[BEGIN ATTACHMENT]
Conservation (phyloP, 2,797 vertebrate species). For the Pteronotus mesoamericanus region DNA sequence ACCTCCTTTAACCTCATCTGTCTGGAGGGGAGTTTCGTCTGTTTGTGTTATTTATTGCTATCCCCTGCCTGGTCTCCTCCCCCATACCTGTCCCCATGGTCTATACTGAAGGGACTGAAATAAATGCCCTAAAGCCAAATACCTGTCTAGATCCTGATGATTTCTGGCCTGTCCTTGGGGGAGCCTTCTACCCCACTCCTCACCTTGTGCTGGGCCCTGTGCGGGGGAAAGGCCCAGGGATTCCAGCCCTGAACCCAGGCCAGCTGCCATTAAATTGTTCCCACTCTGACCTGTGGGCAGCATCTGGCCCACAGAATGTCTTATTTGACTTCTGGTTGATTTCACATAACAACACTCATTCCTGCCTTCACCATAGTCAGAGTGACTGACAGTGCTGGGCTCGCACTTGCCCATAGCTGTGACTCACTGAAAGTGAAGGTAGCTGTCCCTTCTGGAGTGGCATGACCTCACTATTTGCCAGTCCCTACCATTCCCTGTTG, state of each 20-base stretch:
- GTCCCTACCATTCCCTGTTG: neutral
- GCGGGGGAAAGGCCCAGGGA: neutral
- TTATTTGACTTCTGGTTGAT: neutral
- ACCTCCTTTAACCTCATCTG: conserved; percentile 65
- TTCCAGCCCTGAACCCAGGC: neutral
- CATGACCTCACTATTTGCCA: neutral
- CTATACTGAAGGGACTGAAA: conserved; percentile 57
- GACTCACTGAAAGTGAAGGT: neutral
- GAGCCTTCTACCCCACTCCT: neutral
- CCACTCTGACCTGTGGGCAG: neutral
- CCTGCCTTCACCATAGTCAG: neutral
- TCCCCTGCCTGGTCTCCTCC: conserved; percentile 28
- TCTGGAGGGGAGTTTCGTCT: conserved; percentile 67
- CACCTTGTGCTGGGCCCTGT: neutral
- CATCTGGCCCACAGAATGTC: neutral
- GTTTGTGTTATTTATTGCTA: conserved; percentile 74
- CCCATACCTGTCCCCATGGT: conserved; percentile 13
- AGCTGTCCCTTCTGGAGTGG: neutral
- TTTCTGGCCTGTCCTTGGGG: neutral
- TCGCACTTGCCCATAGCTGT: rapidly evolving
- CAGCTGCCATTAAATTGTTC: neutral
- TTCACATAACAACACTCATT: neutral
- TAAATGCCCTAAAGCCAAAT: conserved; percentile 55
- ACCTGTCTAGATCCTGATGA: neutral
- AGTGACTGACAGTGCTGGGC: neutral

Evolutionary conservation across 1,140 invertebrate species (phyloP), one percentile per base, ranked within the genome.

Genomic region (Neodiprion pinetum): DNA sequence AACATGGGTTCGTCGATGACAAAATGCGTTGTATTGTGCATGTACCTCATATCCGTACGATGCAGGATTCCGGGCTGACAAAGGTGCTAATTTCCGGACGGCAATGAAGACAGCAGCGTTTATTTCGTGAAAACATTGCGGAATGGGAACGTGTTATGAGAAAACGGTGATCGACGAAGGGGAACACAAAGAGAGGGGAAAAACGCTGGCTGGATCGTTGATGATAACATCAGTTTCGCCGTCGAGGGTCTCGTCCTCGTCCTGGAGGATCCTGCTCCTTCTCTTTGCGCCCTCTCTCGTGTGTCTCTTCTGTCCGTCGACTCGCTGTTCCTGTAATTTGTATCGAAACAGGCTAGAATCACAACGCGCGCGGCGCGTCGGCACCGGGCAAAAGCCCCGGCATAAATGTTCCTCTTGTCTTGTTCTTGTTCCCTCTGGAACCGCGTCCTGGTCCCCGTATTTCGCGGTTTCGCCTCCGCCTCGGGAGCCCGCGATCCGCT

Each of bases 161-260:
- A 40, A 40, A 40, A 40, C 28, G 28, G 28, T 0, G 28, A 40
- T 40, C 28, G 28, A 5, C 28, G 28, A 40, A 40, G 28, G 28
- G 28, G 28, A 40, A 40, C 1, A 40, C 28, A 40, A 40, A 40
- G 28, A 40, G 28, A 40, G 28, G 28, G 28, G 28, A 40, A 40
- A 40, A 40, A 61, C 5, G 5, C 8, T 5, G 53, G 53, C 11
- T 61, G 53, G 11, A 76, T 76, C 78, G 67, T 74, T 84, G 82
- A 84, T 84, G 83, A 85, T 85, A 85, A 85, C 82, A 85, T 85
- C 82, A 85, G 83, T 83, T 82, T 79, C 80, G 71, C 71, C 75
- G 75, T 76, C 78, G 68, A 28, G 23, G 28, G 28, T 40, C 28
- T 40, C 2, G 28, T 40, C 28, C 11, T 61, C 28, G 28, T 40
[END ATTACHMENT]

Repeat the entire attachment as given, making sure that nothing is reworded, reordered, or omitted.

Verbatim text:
Conservation (phyloP, 2,797 vertebrate species). For the Pteronotus mesoamericanus region DNA sequence ACCTCCTTTAACCTCATCTGTCTGGAGGGGAGTTTCGTCTGTTTGTGTTATTTATTGCTATCCCCTGCCTGGTCTCCTCCCCCATACCTGTCCCCATGGTCTATACTGAAGGGACTGAAATAAATGCCCTAAAGCCAAATACCTGTCTAGATCCTGATGATTTCTGGCCTGTCCTTGGGGGAGCCTTCTACCCCACTCCTCACCTTGTGCTGGGCCCTGTGCGGGGGAAAGGCCCAGGGATTCCAGCCCTGAACCCAGGCCAGCTGCCATTAAATTGTTCCCACTCTGACCTGTGGGCAGCATCTGGCCCACAGAATGTCTTATTTGACTTCTGGTTGATTTCACATAACAACACTCATTCCTGCCTTCACCATAGTCAGAGTGACTGACAGTGCTGGGCTCGCACTTGCCCATAGCTGTGACTCACTGAAAGTGAAGGTAGCTGTCCCTTCTGGAGTGGCATGACCTCACTATTTGCCAGTCCCTACCATTCCCTGTTG, state of each 20-base stretch:
- GTCCCTACCATTCCCTGTTG: neutral
- GCGGGGGAAAGGCCCAGGGA: neutral
- TTATTTGACTTCTGGTTGAT: neutral
- ACCTCCTTTAACCTCATCTG: conserved; percentile 65
- TTCCAGCCCTGAACCCAGGC: neutral
- CATGACCTCACTATTTGCCA: neutral
- CTATACTGAAGGGACTGAAA: conserved; percentile 57
- GACTCACTGAAAGTGAAGGT: neutral
- GAGCCTTCTACCCCACTCCT: neutral
- CCACTCTGACCTGTGGGCAG: neutral
- CCTGCCTTCACCATAGTCAG: neutral
- TCCCCTGCCTGGTCTCCTCC: conserved; percentile 28
- TCTGGAGGGGAGTTTCGTCT: conserved; percentile 67
- CACCTTGTGCTGGGCCCTGT: neutral
- CATCTGGCCCACAGAATGTC: neutral
- GTTTGTGTTATTTATTGCTA: conserved; percentile 74
- CCCATACCTGTCCCCATGGT: conserved; percentile 13
- AGCTGTCCCTTCTGGAGTGG: neutral
- TTTCTGGCCTGTCCTTGGGG: neutral
- TCGCACTTGCCCATAGCTGT: rapidly evolving
- CAGCTGCCATTAAATTGTTC: neutral
- TTCACATAACAACACTCATT: neutral
- TAAATGCCCTAAAGCCAAAT: conserved; percentile 55
- ACCTGTCTAGATCCTGATGA: neutral
- AGTGACTGACAGTGCTGGGC: neutral

Evolutionary conservation across 1,140 invertebrate species (phyloP), one percentile per base, ranked within the genome.

Genomic region (Neodiprion pinetum): DNA sequence AACATGGGTTCGTCGATGACAAAATGCGTTGTATTGTGCATGTACCTCATATCCGTACGATGCAGGATTCCGGGCTGACAAAGGTGCTAATTTCCGGACGGCAATGAAGACAGCAGCGTTTATTTCGTGAAAACATTGCGGAATGGGAACGTGTTATGAGAAAACGGTGATCGACGAAGGGGAACACAAAGAGAGGGGAAAAACGCTGGCTGGATCGTTGATGATAACATCAGTTTCGCCGTCGAGGGTCTCGTCCTCGTCCTGGAGGATCCTGCTCCTTCTCTTTGCGCCCTCTCTCGTGTGTCTCTTCTGTCCGTCGACTCGCTGTTCCTGTAATTTGTATCGAAACAGGCTAGAATCACAACGCGCGCGGCGCGTCGGCACCGGGCAAAAGCCCCGGCATAAATGTTCCTCTTGTCTTGTTCTTGTTCCCTCTGGAACCGCGTCCTGGTCCCCGTATTTCGCGGTTTCGCCTCCGCCTCGGGAGCCCGCGATCCGCT

Each of bases 161-260:
- A 40, A 40, A 40, A 40, C 28, G 28, G 28, T 0, G 28, A 40
- T 40, C 28, G 28, A 5, C 28, G 28, A 40, A 40, G 28, G 28
- G 28, G 28, A 40, A 40, C 1, A 40, C 28, A 40, A 40, A 40
- G 28, A 40, G 28, A 40, G 28, G 28, G 28, G 28, A 40, A 40
- A 40, A 40, A 61, C 5, G 5, C 8, T 5, G 53, G 53, C 11
- T 61, G 53, G 11, A 76, T 76, C 78, G 67, T 74, T 84, G 82
- A 84, T 84, G 83, A 85, T 85, A 85, A 85, C 82, A 85, T 85
- C 82, A 85, G 83, T 83, T 82, T 79, C 80, G 71, C 71, C 75
- G 75, T 76, C 78, G 68, A 28, G 23, G 28, G 28, T 40, C 28
- T 40, C 2, G 28, T 40, C 28, C 11, T 61, C 28, G 28, T 40